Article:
“This is a public place,” the little goat said.
“Nobody knows this place except us,” the boy said.
“It’s a free country,” the little goat said.
“No it isn’t,” the boy said.
“Wait,” the girl said. “I think I know this goat from a fairy tale. I think we’re going to become rich and famous.” She turned to the goat. “Bleat my little goat, bleat,” she said. “Give me something good to eat.”
“I’m not that goat,” the little goat said.
“Which goat are you?” the boy said.
“A different goat,” the little goat said.
“I’m going to kill you,” the boy said, picking up a handful of gravel.
“Don’t kill him,” the girl said.
“He’s ruining everything,” the boy said.
“He’s harmless,” the girl said. “And kind.”
“He’s not kind,” the boy said.
“I’m really not that kind,” the little goat said.
“Still,” the girl said, and turning to the boy: “You know how I feel about animals.”
The boy did know how the girl felt about animals.
“All right,” the boy said. “Can we go back to kissing then?”
“Not with the goat here,” the girl said.
“You’re not doing it right anyway,” the goat said.
“That’s none of your business,” the boy said, and the goat said, “What do you think my business is?”
“How would I know?” the boy said.
“Are you a spirit goat?” the girl said. “Are you supposed to represent something?”
“No,” the little goat said.
“Don’t you know when you’re not wanted?” the boy said.
“I have every right to be here,” the little goat said.
“No you don’t,” the boy said.
“You’re both using too much tongue,” the little goat said, “if you want to know the truth. Back off a little. Get a little more air into your kissing. A little more breath.”
“I’ll make a stew of you,” the boy said.
“I think he might be right,” the girl said. “About the air.”
“He’s not right,” the boy said. “About anything.”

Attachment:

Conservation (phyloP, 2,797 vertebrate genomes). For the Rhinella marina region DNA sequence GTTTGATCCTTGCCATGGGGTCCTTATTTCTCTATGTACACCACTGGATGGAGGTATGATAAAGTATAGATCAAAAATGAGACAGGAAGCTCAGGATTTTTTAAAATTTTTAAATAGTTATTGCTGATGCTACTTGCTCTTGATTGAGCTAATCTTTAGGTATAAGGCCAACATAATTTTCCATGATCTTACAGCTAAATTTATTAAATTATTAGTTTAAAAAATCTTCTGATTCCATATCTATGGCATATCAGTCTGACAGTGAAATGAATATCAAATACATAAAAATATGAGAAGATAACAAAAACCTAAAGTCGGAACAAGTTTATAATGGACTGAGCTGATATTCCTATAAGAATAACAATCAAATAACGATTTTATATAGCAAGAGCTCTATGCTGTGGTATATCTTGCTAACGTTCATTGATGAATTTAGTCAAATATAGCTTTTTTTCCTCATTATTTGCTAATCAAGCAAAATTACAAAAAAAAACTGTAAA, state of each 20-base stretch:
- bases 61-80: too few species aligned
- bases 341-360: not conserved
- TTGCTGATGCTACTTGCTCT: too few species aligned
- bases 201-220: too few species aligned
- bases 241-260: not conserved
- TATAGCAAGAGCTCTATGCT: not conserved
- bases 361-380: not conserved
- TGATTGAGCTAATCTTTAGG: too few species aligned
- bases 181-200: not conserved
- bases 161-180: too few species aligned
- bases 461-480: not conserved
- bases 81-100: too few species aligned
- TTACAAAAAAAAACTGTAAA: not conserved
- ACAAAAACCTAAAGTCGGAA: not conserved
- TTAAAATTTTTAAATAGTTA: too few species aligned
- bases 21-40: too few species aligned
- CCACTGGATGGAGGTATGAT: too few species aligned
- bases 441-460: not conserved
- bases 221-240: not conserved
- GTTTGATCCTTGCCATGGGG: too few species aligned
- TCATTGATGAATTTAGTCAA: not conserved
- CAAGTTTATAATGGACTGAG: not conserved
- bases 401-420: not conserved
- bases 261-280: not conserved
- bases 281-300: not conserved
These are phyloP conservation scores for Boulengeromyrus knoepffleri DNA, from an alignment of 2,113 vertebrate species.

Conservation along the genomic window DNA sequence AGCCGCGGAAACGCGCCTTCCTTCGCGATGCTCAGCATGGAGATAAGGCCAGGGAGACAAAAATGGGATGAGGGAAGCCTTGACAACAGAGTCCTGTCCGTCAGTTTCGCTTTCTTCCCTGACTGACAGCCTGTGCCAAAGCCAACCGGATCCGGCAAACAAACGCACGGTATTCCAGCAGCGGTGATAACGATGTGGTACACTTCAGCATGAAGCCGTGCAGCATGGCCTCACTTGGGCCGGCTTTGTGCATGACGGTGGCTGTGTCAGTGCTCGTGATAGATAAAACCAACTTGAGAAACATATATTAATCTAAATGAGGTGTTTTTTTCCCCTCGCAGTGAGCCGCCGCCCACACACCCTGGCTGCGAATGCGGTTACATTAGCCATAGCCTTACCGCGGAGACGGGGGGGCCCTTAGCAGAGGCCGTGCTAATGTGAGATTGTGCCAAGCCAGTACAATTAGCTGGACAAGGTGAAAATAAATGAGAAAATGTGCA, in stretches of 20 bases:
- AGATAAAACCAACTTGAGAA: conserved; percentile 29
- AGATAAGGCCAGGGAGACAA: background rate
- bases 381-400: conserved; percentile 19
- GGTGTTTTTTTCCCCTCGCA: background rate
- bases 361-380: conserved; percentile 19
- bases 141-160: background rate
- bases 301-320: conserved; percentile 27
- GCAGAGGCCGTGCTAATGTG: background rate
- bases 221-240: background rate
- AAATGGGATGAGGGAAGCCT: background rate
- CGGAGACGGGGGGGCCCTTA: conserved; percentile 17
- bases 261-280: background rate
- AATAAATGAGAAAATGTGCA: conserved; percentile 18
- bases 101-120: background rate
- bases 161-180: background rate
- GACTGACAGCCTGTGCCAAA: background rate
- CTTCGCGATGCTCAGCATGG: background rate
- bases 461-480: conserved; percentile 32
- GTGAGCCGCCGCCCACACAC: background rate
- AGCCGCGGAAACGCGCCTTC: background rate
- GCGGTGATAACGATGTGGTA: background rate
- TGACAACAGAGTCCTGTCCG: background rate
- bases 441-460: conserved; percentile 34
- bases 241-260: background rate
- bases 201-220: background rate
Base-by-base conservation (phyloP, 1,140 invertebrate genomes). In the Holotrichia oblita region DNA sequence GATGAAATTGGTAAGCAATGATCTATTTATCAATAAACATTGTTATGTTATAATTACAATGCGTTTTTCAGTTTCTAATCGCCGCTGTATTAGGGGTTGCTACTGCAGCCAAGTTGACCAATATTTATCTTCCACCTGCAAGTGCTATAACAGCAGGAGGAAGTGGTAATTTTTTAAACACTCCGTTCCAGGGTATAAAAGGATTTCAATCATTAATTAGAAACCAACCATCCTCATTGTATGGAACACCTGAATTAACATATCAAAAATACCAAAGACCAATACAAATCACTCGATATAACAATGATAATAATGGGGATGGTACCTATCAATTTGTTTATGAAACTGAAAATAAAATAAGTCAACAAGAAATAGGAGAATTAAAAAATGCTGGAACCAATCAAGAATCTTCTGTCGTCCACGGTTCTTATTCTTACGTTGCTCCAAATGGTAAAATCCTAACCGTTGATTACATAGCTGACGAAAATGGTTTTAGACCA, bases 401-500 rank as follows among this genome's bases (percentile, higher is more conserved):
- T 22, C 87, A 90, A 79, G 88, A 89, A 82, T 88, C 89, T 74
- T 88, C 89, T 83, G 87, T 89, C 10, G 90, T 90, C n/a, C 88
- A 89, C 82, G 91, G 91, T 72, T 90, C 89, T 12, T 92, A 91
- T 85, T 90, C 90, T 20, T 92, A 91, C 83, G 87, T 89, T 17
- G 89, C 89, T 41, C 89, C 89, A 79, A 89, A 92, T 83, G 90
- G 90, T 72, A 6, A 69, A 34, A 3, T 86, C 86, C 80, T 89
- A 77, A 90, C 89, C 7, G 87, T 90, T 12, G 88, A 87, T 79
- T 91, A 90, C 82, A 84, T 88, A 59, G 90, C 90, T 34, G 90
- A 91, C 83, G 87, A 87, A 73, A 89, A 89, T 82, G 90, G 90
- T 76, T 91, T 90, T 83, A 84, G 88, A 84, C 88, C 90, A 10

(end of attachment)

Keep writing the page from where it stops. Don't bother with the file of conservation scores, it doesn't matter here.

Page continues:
“Let’s try what he said,” the girl said.
“With him here?”
“It’s okay,” the girl said.
She lowered her hands from her breasts and pulled the boy into an embrace.
“This just feels so—”
The girl kissed the boy.
“Breathe her breath,” the little goat said.
“Shut up,” the boy said.
“Also,” the goat said, “you’re going to have to take off your pants.”
Still kissing the girl, the boy grabbed the goat by a horn and twisted its head.
“You’re hurting me,” the little goat said.
“Ignore him,” the girl said. “But I think he might be right about the pants.”
The boy let go of the goat’s horn.
He kissed the girl and breathed her breath, and the girl breathed the boy’s breath too, kissing him.
“All animals do this,” the little goat said. “There’s nothing special about it.”
“Kill him,” the girl said, still kissing the boy and breathing his breath.
The boy kept kissing the girl as he twisted the little goat’s head by a horn.
“Ouch,” the little goat said. “Listen to me. There are other things to do.”
“We know that,” the girl said. “We don’t need your help.”
“You don’t know anything,” the little goat said. “You need plenty of help.”
“We hate your guts,” the boy said, twisting the little goat’s head.
The girl kissed the boy and pushed herself against him.
The boy kissed the girl and pushed himself against her.
The little goat bleated, a mournful sound, like a child crying.
The boy and the girl could hardly breathe.
“Let him go,” the girl said.
“Let’s go somewhere else,” the boy said.